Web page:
delivered the opinion of the court;
A presentence report, save one exception not applicable here, must be presented to and considered by the circuit court before sentencing a felon. Ill. Rev. Stat. 1989, ch. 38, par. 1005 — 3—1.
Defendant was convicted of deceptive practice over $150, a Class 4 felony. The circuit court sentenced defendant to serve six years in prison. Before sentencing, the circuit court ordered a presentence report limited exclusively to defendant’s criminal history.
Two issues are presented: (1) whether this limitation was error; and (2) if so, whether defendant waived the error by not objecting to the limitation.
Section 5 — 3—2 of the Unified Code of Corrections (Code) (Ill. Rev. Stat. 1989, ch. 38, par. 1005 — 3—2(a)) prescribes the content of the presentence report:
“(a) In felony cases, the presentence report shall set forth:
(1) the defendant’s history of delinquency or criminality, physical and mental history and condition, family situation and background, economic status, education, occupation and personal habits;
(2) information about special resources within the community which might be available to assist the defendant’s rehabilitation, including treatment centers, residential facilities, vocational training services, correctional manpower programs, alcohol and drug abuse programming, psychiatric and marriage counseling, and other programs and facilities which could aid the defendant’s successful reintegration into society;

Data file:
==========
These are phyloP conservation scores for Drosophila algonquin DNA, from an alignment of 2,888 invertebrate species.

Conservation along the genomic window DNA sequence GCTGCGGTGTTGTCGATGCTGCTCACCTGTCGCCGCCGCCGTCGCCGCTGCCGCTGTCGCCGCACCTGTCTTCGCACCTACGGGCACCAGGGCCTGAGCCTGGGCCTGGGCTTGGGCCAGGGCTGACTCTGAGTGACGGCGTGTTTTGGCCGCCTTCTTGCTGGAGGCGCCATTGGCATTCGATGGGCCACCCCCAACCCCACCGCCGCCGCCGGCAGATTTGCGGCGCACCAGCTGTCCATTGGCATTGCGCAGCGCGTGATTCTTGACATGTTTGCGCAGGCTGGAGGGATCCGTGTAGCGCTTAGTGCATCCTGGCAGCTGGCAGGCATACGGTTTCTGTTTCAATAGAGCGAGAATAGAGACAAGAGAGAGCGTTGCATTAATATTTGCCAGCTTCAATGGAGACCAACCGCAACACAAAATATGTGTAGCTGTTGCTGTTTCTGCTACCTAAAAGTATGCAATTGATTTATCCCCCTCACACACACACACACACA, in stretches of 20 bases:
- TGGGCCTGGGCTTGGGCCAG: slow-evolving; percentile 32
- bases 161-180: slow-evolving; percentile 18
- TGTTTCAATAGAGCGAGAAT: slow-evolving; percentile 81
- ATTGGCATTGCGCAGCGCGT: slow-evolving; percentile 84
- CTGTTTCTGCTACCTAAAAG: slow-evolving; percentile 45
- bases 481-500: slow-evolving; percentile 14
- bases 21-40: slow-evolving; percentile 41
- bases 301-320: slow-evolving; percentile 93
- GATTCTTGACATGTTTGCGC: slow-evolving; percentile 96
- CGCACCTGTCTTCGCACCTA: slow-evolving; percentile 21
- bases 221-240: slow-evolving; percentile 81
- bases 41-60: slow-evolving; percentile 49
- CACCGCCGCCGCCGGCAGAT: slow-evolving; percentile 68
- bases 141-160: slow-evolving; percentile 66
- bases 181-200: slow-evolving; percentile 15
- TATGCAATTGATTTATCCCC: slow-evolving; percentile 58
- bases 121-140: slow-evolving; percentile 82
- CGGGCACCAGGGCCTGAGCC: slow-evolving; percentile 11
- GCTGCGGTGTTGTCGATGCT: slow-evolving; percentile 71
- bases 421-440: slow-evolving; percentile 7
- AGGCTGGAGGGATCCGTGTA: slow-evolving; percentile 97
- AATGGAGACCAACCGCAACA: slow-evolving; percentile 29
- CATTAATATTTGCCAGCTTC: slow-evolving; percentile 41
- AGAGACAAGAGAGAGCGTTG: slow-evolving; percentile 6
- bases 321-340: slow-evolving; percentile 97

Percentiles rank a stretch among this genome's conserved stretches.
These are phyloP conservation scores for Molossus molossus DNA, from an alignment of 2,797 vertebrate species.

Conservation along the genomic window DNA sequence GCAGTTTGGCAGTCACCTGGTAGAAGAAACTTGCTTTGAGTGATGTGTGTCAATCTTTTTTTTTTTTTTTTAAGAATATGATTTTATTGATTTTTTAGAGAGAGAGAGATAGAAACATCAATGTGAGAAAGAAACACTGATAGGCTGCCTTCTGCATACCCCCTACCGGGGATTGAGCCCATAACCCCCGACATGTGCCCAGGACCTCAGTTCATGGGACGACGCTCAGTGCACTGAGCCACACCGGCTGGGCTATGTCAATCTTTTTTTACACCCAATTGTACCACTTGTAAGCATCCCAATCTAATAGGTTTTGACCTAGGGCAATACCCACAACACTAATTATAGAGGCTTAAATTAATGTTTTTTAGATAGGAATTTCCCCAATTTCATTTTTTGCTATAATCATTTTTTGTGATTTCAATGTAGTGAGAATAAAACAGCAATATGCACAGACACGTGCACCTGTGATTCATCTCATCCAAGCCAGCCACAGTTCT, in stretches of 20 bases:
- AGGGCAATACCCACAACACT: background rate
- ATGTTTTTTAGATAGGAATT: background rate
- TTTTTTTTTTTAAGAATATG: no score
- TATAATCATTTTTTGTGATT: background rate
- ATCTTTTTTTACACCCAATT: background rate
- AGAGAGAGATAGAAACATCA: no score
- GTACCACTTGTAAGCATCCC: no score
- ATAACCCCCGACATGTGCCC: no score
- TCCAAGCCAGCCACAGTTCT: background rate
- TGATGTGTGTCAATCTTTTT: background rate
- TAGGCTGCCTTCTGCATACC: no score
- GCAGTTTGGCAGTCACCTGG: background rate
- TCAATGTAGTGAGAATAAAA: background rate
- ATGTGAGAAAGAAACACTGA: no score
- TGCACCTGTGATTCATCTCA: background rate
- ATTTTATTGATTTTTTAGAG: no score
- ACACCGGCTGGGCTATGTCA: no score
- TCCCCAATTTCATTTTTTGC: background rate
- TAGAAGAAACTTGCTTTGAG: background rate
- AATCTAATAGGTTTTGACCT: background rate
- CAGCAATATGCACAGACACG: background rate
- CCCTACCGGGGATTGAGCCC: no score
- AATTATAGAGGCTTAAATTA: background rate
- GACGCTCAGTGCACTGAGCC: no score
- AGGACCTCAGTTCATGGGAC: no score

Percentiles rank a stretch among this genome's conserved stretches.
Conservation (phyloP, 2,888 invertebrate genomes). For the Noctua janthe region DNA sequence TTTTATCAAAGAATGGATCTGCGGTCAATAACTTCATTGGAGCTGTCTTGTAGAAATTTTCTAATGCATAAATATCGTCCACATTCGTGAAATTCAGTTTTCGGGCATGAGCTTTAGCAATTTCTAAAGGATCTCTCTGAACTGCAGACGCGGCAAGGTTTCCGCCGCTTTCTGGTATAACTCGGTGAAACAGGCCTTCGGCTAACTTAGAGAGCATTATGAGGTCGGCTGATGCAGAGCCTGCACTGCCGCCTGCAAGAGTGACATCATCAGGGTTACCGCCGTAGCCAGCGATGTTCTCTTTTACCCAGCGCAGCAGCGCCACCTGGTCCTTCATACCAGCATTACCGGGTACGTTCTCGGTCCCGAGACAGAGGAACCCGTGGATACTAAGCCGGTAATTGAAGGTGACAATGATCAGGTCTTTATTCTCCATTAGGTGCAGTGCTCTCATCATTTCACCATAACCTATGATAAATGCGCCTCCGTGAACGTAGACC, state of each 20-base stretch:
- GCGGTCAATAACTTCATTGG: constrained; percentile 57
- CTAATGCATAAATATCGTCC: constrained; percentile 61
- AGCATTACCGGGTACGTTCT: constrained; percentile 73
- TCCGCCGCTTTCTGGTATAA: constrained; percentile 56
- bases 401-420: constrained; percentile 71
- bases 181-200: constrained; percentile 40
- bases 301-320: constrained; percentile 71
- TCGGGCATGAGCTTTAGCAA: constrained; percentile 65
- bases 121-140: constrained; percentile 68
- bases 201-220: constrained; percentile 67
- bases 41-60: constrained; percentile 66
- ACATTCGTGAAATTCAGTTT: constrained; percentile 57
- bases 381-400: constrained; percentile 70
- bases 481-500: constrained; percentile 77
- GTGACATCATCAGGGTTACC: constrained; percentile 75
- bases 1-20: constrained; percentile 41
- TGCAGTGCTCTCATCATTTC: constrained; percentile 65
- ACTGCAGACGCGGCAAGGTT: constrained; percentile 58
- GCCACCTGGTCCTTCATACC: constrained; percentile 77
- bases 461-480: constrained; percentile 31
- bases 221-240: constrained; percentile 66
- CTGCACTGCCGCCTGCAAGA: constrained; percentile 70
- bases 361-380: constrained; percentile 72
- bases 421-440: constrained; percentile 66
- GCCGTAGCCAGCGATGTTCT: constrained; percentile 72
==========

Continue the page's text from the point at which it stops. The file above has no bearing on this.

*880(3) the effect the offense committed has had upon the victim or victims thereof, and any compensatory benefit that various sentencing alternatives would confer on such victim or victims;
(4) information concerning the defendant’s status since arrest, including his record if released on his own recognizance, or the defendant’s achievement record if released on a conditional pre-trial supervision program;
(5) when appropriate, a plan, based upon the personal, economic and social adjustment needs of the defendant, utilizing public and private community resources as an alternative to institutional sentencing; and
(6) any other matters that the investigatory officer' deems relevant or the court directs to be included.”
In Youngbey (82 Ill. 2d 556, 413 N.E.2d 417), two defendants were convicted of unlawful use of weapons. Defendants and the State agreed to waive the presentence investigation and requested an immediate sentencing hearing. The court sentenced one defendant to four years and the other to 21/2 years in prison.